Our balance assessment research is currently at the point of transforming from a stationary standing paradigm into the dynamic walking paradigm. In the standing paradigm, we explored the assessment of anxiety-caused imbalance through various intensity levels of sound and visual flow. However, the dynamic and stationary paradigms are so different that we cannot use the same strategies to reveal the nature caused the imbalance symptoms. Preventing falling is a challenge for human balance control since our bipedal standing or walking is inherently unstable to maintain balance, unlike quadruped animals who can use four supporting points to maintain balance.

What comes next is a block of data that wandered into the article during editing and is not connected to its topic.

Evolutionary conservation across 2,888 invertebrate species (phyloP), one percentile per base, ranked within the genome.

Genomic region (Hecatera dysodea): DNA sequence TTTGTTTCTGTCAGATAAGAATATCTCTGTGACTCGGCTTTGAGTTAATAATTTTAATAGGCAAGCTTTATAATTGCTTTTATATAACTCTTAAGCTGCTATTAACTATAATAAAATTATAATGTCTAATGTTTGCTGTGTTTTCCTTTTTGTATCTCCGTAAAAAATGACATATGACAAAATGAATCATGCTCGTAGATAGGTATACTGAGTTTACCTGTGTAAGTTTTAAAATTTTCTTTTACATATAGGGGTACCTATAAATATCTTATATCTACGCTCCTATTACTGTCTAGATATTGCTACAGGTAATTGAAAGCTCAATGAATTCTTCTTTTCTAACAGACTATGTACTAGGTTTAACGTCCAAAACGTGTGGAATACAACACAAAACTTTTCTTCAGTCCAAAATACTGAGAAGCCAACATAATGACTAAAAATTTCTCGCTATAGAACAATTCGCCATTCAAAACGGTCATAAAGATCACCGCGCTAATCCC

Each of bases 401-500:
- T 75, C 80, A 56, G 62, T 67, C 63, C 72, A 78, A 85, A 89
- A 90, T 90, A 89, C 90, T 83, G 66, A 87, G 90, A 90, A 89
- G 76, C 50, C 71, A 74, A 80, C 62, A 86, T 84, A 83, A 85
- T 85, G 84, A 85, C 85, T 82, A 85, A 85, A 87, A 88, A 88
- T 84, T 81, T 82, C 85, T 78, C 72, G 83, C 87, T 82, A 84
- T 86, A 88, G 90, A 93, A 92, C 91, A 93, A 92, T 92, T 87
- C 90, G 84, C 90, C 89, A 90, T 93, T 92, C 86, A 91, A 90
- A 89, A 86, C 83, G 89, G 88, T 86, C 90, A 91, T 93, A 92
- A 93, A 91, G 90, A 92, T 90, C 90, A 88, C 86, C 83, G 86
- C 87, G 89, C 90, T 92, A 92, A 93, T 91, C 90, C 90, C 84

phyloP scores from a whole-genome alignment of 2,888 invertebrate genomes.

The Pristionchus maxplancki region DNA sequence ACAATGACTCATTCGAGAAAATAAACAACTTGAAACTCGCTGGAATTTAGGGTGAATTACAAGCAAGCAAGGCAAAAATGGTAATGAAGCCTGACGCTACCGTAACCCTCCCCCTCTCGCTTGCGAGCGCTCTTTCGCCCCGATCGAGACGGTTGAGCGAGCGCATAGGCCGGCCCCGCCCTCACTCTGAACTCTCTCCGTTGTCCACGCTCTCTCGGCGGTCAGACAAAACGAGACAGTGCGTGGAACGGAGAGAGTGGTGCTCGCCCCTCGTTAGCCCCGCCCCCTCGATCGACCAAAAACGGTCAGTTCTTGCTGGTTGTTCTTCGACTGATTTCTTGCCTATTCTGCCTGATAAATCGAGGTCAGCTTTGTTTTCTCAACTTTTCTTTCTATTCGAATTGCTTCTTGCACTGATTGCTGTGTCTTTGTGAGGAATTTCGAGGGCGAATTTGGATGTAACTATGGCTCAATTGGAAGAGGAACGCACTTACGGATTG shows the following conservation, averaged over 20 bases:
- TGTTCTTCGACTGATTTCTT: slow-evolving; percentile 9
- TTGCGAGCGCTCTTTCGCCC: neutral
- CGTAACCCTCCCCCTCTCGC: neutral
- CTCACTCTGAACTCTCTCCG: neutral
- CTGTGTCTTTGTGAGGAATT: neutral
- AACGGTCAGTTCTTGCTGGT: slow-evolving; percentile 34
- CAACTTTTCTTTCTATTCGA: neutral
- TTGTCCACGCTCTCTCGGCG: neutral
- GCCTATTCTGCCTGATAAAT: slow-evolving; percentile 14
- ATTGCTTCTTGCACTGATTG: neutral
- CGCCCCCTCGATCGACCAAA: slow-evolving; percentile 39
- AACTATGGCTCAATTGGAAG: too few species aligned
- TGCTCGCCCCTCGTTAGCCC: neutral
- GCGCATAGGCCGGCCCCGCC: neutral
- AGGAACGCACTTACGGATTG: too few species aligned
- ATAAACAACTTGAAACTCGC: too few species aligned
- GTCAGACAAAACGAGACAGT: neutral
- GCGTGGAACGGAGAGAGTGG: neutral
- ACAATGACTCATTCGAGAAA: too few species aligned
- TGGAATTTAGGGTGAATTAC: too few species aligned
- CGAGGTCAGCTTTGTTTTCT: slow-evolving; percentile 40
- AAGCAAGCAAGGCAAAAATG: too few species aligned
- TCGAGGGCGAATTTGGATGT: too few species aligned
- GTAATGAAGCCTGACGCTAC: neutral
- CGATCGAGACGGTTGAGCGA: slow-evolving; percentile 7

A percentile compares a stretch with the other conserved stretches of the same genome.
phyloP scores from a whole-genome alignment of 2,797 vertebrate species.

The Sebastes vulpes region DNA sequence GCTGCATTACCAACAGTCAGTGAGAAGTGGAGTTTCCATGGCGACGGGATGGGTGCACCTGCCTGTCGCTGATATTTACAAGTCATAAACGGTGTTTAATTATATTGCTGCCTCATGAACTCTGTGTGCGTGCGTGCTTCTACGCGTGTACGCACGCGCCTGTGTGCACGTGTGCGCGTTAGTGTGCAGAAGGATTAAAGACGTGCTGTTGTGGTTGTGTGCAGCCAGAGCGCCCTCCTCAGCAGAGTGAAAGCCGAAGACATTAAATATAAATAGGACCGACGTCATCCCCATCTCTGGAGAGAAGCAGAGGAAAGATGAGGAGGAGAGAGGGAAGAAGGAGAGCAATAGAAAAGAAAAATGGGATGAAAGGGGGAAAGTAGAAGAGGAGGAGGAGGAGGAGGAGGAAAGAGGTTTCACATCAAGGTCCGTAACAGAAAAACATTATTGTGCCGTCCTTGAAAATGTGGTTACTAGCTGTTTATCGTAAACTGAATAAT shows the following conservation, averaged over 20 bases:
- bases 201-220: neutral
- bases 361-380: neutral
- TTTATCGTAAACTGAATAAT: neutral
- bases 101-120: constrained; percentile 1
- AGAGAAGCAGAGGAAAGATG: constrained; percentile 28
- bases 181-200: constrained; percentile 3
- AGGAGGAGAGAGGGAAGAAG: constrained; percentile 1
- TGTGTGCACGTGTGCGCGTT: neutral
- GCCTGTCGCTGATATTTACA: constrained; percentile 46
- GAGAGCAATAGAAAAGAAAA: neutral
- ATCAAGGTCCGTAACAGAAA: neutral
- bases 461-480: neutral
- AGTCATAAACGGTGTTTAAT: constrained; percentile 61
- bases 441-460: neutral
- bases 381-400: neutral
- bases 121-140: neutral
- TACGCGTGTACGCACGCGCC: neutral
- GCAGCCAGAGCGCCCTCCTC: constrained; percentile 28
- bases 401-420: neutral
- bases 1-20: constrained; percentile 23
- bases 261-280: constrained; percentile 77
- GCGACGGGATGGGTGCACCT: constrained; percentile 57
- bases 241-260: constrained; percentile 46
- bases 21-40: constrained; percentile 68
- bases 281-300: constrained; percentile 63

We are trying to design and create VR scenes with more effective strategies and tasks to help analyze, quantify imbalance risks during gait. Recently, I read two papers talking about gait balance when fixed or suddenly appeared obstacles are involved. The papers are Age Effects on Strategies Used to Avoid Obstacles, and Anxiety-mediated gait adaptations reduce errors of obstacle negotiation among younger and older adults: Implications for fall risk. The idea of placing virtual obstacles in the path of walking might be helpful for our dynamic assessment. People may easily encounter obstacles in their daily life, and tripping over obstacles is another common cause of falls especially in the aging population. These two papers have been published for a long time, so the virtual reality was not available in their times. The virtual obstacles they mentioned were just lights cast onto the surface of the walking path.